investigative journalist. His latest is book is just out in paperback, Armed Madhouse: From Baghdad to New Orleans–Sordid Secrets & Strange Tales of a White House Gone Wild.
A British court has ordered the government of Zambia to pay the "vulture fund" company Donegal International $15.5 million. Donegal is owned by the U.S. company Debt Advisory International. But investigative journalist Greg Palast reveals a new development: Democracy Now!’s airing of his BBC expose on Donegal this year has led the Justice Department to open a bribery investigation that could lead to an indictment. [includes rush transcript]
AMY GOODMAN: A British court has ordered the government of Zambia to pay the company Donegal International $15.5 million. Donegal is owned by the U.S. company Debt Advisory International. In February, BBC investigative journalist Greg Palast exposed on Democracy Now! how Debt Advisory International was trying to collect $40 million from Zambia, after buying one of its debts for $4 million. Zambia claims the company Debt Advisory International even tried to bribe government officials by offering to make a donation to the president’s favorite charity. Palast questioned the company’s owner Michael Francis Sheehan about the allegation.
GREG PALAST: Mr. Sheehan says it wasn’t a bribe. They were only trying to help the Zambian people.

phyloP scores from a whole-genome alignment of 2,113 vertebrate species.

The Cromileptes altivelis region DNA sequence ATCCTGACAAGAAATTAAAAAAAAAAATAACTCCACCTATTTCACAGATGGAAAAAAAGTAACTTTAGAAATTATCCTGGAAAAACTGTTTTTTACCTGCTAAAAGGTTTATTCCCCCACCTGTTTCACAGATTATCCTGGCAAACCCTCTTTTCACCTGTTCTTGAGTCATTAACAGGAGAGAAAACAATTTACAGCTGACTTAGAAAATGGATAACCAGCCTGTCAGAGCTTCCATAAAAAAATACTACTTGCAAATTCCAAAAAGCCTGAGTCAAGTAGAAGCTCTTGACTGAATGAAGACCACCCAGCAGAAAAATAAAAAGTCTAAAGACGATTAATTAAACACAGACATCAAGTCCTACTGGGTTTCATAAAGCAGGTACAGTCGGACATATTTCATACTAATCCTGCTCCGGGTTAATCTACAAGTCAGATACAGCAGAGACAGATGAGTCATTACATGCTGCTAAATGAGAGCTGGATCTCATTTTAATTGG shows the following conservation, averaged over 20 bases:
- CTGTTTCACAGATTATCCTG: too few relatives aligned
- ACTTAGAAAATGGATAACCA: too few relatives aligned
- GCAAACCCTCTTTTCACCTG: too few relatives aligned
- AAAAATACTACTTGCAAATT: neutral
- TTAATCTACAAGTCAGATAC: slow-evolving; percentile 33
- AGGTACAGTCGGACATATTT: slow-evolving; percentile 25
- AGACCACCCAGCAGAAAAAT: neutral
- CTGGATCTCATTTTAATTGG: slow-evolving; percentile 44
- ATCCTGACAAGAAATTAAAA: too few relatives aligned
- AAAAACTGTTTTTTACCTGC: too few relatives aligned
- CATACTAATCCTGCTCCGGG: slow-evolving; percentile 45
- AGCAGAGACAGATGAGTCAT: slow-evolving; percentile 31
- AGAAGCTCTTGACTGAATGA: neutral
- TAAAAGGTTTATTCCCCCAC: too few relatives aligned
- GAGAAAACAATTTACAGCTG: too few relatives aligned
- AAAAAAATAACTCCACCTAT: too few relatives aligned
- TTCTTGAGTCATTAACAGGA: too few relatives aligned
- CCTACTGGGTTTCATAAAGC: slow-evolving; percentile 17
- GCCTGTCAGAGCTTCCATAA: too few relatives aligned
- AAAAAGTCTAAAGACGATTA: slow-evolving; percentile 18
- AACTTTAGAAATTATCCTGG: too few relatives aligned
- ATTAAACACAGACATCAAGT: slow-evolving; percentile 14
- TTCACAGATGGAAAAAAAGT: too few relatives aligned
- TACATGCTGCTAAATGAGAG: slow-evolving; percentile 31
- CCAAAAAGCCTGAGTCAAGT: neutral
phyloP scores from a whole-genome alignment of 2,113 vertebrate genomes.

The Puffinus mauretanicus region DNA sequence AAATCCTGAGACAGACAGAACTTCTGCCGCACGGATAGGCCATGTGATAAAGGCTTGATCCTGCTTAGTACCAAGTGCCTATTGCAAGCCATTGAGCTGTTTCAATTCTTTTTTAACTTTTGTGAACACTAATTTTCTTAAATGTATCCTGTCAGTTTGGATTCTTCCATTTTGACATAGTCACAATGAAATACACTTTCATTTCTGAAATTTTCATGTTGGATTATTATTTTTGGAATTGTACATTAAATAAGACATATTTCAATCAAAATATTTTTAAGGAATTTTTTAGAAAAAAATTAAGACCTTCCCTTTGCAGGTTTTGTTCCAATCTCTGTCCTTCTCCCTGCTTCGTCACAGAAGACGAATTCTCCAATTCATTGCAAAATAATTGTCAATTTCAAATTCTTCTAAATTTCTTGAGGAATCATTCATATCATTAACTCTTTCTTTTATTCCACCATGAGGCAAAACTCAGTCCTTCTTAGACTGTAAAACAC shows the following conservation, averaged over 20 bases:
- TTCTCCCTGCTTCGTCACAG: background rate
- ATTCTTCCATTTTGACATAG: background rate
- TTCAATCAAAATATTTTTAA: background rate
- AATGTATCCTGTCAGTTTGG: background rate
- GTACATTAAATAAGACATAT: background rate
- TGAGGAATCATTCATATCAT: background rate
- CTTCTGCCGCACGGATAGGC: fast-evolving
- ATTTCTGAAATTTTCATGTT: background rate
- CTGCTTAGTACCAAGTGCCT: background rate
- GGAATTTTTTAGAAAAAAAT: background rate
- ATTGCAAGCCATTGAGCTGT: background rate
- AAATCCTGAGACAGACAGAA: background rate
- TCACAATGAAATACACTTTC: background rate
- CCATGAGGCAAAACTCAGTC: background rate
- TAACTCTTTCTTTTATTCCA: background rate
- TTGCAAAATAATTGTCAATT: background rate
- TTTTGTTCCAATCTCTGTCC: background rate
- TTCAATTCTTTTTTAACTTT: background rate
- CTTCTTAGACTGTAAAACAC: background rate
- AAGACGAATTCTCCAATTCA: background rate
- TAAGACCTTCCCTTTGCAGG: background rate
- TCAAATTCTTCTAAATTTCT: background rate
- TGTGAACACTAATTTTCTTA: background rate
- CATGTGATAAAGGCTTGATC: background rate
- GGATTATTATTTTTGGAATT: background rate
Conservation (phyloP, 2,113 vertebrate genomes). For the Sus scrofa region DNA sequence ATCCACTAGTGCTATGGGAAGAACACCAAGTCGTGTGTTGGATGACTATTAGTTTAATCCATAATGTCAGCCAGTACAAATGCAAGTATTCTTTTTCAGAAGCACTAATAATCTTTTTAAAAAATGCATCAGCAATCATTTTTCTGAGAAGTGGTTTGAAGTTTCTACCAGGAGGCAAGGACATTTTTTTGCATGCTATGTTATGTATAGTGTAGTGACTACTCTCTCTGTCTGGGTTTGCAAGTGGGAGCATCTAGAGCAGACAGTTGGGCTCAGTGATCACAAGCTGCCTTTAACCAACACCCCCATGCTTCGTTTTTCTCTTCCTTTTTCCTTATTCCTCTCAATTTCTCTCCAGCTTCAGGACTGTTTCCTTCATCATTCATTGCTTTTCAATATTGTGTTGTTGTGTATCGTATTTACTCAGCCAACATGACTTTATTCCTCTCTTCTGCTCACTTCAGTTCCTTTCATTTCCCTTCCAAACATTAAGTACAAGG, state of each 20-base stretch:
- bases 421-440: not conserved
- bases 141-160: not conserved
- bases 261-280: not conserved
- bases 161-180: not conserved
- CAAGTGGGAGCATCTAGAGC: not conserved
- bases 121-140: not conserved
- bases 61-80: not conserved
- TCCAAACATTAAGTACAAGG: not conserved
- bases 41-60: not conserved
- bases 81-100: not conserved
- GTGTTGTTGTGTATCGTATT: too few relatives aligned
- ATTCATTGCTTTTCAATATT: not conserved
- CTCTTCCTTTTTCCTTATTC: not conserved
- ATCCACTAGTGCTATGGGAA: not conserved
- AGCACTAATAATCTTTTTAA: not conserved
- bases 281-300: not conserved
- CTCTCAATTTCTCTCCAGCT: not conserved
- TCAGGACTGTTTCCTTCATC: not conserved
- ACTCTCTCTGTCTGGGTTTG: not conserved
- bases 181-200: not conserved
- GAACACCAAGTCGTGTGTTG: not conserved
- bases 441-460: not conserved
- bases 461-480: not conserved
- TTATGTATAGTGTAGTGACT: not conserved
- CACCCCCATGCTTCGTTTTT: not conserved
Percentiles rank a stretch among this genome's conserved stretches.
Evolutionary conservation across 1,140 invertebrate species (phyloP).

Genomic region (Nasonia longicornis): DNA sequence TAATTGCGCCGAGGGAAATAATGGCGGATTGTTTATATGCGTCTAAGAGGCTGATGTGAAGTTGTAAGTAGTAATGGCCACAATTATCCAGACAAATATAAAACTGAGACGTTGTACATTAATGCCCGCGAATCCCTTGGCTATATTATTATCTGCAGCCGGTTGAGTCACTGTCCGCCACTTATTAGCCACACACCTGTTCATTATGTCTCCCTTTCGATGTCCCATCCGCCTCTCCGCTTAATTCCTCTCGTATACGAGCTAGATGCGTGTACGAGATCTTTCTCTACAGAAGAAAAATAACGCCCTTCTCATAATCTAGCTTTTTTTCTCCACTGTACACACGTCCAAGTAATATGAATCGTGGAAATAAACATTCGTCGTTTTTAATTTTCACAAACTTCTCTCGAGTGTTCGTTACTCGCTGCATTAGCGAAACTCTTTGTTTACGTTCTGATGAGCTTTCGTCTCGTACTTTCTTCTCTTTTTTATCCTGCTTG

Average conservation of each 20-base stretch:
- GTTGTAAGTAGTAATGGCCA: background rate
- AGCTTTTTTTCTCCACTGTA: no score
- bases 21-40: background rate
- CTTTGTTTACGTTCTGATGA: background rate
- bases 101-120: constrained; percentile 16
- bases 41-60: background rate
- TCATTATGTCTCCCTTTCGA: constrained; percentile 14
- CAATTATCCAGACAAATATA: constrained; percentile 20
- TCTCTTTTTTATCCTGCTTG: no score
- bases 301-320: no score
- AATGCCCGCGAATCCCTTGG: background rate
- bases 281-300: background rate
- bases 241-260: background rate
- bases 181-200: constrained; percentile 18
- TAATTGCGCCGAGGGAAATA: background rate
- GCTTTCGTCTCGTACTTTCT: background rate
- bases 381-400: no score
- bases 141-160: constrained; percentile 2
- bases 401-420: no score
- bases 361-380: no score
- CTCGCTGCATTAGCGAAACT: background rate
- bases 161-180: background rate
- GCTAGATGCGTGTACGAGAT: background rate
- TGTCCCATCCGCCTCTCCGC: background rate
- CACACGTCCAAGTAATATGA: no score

MICHAEL SHEEHAN: We offered to donate debt to a low-income housing initiative, which was a charitable initiative, which did end up building over several thousand houses for the poor. You’re contorting the facts. You’re on my property, and I would ask you to step off.
GREG PALAST: We showed this to the current president’s adviser. He was not impressed.
MARTIN KALUNGA-BANDA: When you are talking about any amount, $40 million or thereabout, to be paid to service some unfair debt, you are talking about in excess of 300,000 children being prevented from going to school.
AMY GOODMAN: An excerpt of Greg Palast’s piece. Now, a British court has ruled on the case: Zambia ordered to pay Sheehan’s company $15.5 million on its original $4 million debt. The Zambian government says the money will have to come directly from its budget for health and education.
BBC investigative reporter Greg Palast joins us now from a studio in Portland, Oregon, the author of a number of books. His latest just came out on paperback called Armed Madhouse: From Baghdad to New Orleans, Sordid Secrets and Strange Tales of a White House Gone Wild. Welcome to Democracy Now!, Greg, and can you talk about this ruling that came down today in Britain?
GREG PALAST: Yes. Glad to be with you, Amy. The ruling says that Zambia is now going to have to give up roughly half of all the value of debt relief granted by the U.S. and Western nations. This is money that was earmarked for AIDS medicine and education. So all this debt relief is going to be sucked up by this guy Michael Francis Sheehan, who otherwise is known as "Goldfinger."
But, here’s the important thing, and this is exclusive to Democracy Now! Before "Goldfinger," Mr. Sheehan, breaks open the champagne, what he does not know is that the United States Justice Department is now going to open an investigation into his payment, because the payment in the end was made, $2 million to the government, to influence their payment to him. He only put down $4 million, and they agreed to pay him $15 million after he said he would pay and did pay $2 million to the president’s so-called favorite charity — the ex-President Chiluba, who is now facing charges of corruption. So under U.S. law, that’s considered bribery, a violation of Foreign Corrupt Practices Act.